Stock markets struggle as fears over the economy grow


LONDON, May 16 (Reuters) – European stocks fell on Monday and Wall Street was poised to open lower as investor sentiment struggled to recover from last week’s sell-off on fears. a slowdown in economic growth.

Global stocks hit their lowest point in 18 months last week as investors worried that raising interest rates to counter high inflation would hurt the global economy.

Surprisingly weak economic data out of China kept those concerns front and center on Monday. April retail sales fell 11.1% on the year, nearly double fall forecasts, as full or partial COVID-19 lockdowns were imposed in dozens of cities. Industrial production fell 2.9% as analysts expected a slight increase. Read more

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As of 11:04 GMT, the MSCI World Stock Index (.MIWD00000PUS), which tracks stocks from 50 countries, rose around 0.1% on the day, struggling to recover from last week’s lows.

Europe’s STOXX 600 was down 0.2% (.STOXX) while London’s FTSE 100 was down (.FTSE).

US stock index futures pointed to a weaker open for Wall STreet, with Nasdaq futures down 0.4% and S&P 500 futures down 0.3%.

“Inflation is still relatively high…that’s something that keeps markets relatively nervous. At the same time, central banks are tightening further,” said Antoine Lesne, head of strategy and research at ETFs for the EMEA region at State Street’s SPDR.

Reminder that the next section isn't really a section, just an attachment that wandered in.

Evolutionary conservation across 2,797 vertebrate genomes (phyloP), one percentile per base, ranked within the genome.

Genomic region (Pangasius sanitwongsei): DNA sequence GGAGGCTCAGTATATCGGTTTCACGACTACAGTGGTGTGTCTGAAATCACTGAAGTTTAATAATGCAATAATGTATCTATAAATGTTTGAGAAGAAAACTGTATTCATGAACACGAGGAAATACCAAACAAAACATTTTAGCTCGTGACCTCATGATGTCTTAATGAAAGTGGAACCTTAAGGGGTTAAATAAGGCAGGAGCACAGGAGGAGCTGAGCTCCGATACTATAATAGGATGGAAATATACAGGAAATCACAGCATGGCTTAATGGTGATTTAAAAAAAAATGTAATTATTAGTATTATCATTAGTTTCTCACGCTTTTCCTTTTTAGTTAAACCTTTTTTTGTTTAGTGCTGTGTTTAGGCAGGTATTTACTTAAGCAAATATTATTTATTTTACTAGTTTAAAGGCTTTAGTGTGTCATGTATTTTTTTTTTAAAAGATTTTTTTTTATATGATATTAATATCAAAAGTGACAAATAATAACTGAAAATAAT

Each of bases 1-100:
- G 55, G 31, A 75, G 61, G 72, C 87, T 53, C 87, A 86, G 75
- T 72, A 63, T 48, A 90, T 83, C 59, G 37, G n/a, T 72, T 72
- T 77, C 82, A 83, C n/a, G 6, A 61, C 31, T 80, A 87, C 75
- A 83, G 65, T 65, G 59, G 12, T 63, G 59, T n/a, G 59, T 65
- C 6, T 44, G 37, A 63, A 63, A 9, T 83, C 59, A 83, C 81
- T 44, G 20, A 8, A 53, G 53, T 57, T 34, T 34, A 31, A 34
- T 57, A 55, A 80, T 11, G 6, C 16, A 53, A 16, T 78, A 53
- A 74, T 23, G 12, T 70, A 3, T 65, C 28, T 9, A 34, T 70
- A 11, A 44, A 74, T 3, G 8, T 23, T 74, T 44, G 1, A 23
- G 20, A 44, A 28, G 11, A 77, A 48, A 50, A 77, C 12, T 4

“It’s hard to find a hedge against falling stocks in this environment,” Lesne said.

Some investors looked to buy U.S. dollars, gold or shorter-duration fixed-income securities, he said.

European government bond yields rose, with Germany‘s 10-year yield up 4 basis points to around 0.988% – still below the around eight-year high of 1.19% he reached last Monday.

The European Central Bank will likely decide at its next meeting to end its stimulus program in July and raise interest rates “very soon” thereafter, ECB policy chief Pablo Hernández said on Saturday. cos. Read more

“Investors have shown an increasing focus on recession risk,” ING rate strategists wrote in a note to clients.

Economic growth concerns could allow government bonds to function as safe havens, ING said.

“It would take a lot of optimism for the 10-year Treasuries and the Bund to test 3% and 1% higher in our view,” they said.

At 11:37 GMT, the US 10-year yield was at 2.9130%.

The dollar index, which hit a 20-year high of 105.01 last week, was down about 0.1% on the day at 104.41.

The euro was close to its lowest since 2017. ECB policy chief Francois Villeroy de Galhau said euro weakness could threaten the central bank’s efforts to steer inflation towards its target. Read more

Soaring inflation and rising interest rates sent U.S. consumer confidence plummeting to an 11-year low in early May and raised the stakes for April retail sales expected on Tuesday. Read more

Meanwhile, UK inflation data due on Wednesday is expected to show prices rose 9.1% year-on-year.

Oil prices fell as investors took advantage of a rally in the previous session. Read more

Brent crude futures fell 1.1% to $110.29 a barrel at 1121 GMT, while US West Texas Intermediate (WTI) crude futures CLc1 fell 1% to $109.44 per barrel.

Bitcoin was trading at around $29,967. Last week it plunged to $25,401.05 – its lowest level since December 2020. Already hit by declining risk appetite, cryptocurrencies sold off last week when a popular stablecoin , terraUSD, crashed and lost its peg to the dollar.

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Reporting by Elizabeth Howcroft, editing by Ed Osmond and Chizu Nomiyama

Our standards: The Thomson Reuters Trust Principles.


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